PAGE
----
This week, the U.S. Supreme Court announced that it was deadlocked in the case of Friedrichs v California Teachers Association (representing 325,000 teachers in 1,000 school districts). The 4-4 vote, for now, leaves undisturbed a ruling by the U.S. Court of Appeals for the Ninth Circuit, which found itself bound by a prior SCOTUS precedent upholding a system of “agency fees” for non-union teachers in California against constitutional challenge. The Ninth Circuit had before it a case specifically filed as a test of that precedent, and only SCOTUS could revisit that prior ruling, binding on all lower courts. [i] Unions and their members are fully invested in who will become the 9th Justice.
The case of Friedrichs v California Teachers Association revolves around whether non-members of labor unions in the public sector should pay a fee to help to cover the costs of representation. The deeper issue in this case is whether the political Right can further weaken labor unions by draining them of funds.
In many state, county and municipal governmental agencies around the United States, workers have a right to form and join labor unions. In addition, there is a provision called “agency fee” which was established – and declared legal by the U.S. Supreme Court in 1977 – as a way of ensuring that the costs associated with representing members were met by all those who benefitted from such representation. What this meant was this:
- A union, by law, once voted in must represent all the workers in that particular setting irrespective of whether those workers are union members. In other words, the union becomes the official representative of the workers.
- An individual does not need to join the union if they choose not to. They can decide that they do not wish to be associated with the union.
- Nevertheless, agency fee provisions mandate that all the workers will pay a certain amount that helps to cover the cost of representation since all of the workers benefit through what the union negotiates. An individual worker, for instance, cannot decline a pay raise just because the union negotiated it and they object to unions. At the same time, a non-union worker, if they are treated unjustly, must be represented by the union and the cost of that representation comes out of the treasury of the union.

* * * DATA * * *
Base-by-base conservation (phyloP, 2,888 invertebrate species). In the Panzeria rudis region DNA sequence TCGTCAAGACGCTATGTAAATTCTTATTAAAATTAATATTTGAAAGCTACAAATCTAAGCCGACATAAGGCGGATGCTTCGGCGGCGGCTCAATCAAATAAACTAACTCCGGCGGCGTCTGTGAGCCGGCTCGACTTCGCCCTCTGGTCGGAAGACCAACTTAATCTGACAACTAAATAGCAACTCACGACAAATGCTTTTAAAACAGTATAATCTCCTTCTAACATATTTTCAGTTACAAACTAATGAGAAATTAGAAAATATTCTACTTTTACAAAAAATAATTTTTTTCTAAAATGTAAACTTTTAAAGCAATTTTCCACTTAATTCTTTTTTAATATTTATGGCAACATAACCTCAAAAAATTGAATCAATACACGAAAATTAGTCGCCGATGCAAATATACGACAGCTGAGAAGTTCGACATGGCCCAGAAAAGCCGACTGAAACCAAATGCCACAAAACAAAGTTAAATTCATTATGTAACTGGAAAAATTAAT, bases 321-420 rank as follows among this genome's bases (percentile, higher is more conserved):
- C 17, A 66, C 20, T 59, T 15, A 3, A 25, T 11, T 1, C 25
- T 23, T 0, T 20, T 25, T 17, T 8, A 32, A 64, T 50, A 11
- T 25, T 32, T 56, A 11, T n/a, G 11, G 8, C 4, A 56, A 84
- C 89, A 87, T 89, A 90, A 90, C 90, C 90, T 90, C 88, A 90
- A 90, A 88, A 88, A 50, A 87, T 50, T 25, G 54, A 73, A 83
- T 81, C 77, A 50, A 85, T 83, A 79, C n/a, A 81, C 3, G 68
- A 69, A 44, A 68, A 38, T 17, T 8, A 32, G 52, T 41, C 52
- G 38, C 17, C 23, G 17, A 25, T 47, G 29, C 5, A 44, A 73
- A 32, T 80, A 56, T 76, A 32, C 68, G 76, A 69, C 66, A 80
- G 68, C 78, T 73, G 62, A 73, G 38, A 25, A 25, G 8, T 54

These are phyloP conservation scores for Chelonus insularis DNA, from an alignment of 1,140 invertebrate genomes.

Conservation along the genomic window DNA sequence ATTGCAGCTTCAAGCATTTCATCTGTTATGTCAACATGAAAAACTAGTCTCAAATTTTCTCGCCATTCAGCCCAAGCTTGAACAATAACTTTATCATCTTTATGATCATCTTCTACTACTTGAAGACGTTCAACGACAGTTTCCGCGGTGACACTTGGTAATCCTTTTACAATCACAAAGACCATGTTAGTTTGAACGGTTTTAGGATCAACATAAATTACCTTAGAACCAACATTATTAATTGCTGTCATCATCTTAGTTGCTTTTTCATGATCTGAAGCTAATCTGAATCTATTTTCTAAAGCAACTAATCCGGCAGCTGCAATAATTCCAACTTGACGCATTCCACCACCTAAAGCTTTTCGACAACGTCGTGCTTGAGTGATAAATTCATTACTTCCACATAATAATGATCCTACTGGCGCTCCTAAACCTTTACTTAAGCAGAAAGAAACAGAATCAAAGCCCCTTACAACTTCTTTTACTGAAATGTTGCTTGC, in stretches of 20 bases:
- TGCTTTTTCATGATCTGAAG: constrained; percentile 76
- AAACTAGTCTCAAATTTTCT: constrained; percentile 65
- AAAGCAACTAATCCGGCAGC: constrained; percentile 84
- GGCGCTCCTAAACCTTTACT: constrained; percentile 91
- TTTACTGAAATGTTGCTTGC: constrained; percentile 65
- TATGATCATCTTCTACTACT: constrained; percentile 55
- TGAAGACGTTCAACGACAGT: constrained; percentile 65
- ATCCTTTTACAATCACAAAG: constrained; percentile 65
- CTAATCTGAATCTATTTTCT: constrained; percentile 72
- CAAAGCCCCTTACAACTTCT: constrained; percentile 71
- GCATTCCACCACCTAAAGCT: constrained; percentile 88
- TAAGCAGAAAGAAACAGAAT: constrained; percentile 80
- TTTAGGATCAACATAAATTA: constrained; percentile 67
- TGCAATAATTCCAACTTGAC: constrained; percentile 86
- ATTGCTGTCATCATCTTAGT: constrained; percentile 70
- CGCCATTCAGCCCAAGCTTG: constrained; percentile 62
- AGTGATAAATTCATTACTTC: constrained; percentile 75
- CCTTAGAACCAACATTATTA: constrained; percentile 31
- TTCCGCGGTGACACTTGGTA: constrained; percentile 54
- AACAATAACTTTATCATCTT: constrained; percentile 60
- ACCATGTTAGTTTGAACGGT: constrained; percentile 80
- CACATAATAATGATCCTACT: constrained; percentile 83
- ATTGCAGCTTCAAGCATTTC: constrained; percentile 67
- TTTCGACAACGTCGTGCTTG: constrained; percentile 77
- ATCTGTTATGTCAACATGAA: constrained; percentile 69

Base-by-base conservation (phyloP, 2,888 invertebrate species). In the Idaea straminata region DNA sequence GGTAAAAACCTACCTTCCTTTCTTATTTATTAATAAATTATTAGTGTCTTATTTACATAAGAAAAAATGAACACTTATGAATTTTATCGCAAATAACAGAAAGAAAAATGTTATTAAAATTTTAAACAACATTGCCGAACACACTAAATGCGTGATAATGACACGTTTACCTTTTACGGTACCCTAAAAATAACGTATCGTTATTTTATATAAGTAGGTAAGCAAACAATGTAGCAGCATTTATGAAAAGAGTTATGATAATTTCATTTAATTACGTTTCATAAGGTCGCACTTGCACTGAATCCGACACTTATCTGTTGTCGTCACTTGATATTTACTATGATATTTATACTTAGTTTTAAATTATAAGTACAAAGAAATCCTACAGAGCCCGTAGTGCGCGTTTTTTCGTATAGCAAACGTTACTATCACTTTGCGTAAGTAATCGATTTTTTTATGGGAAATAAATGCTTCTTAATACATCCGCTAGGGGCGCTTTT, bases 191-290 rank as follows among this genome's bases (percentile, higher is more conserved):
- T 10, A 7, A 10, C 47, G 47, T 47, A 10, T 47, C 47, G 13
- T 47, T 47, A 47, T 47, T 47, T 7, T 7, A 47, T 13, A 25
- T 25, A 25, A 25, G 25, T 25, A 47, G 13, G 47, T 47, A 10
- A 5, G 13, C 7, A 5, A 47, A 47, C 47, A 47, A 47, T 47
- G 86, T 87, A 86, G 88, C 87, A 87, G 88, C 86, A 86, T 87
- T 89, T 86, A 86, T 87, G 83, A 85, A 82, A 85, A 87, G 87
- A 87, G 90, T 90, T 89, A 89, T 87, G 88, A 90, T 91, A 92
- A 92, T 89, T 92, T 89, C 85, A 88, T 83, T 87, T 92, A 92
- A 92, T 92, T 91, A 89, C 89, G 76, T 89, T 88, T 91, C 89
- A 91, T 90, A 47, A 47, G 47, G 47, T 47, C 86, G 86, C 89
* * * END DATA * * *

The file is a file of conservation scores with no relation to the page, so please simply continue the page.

The political Right wishes to destroy agency fees. They wish to do this because they know that given that the union MUST represent all workers irrespective of union membership, if there are no agency fees paid by non-union workers, it means that the union must cover the cost through its own treasury. That will bankrupt many labor unions as well as limit their overall activities.
This is really a matter of democracy.”
This case should never have appeared before the Supreme Court. The petitioners are arguing that demanding agency fee somehow infringes on free speech. Nothing could be further from the truth.
Think about it this way. Imagine that you lived in a city where paying taxes was voluntary. You could pay taxes if you wanted to, but you need not. Nevertheless, irrespective of whether you paid taxes you could access water, sewer, police and fire departments, and public education.
Here is my question: Are you aware of any city that works that way? Are you aware of any city that can work that way?
The aim of the political Right is to destroy the ability of workers to organize. As such they are playing upon greed. We need to respond that this is really a matter of democracy. Do workers have the right to choose their own representatives? Further, if unions are to represent everyone, is there a “free lunch” for those who choose not to pay?
[i] Lyle Denniston, SCOTUSblog, March 29, 2016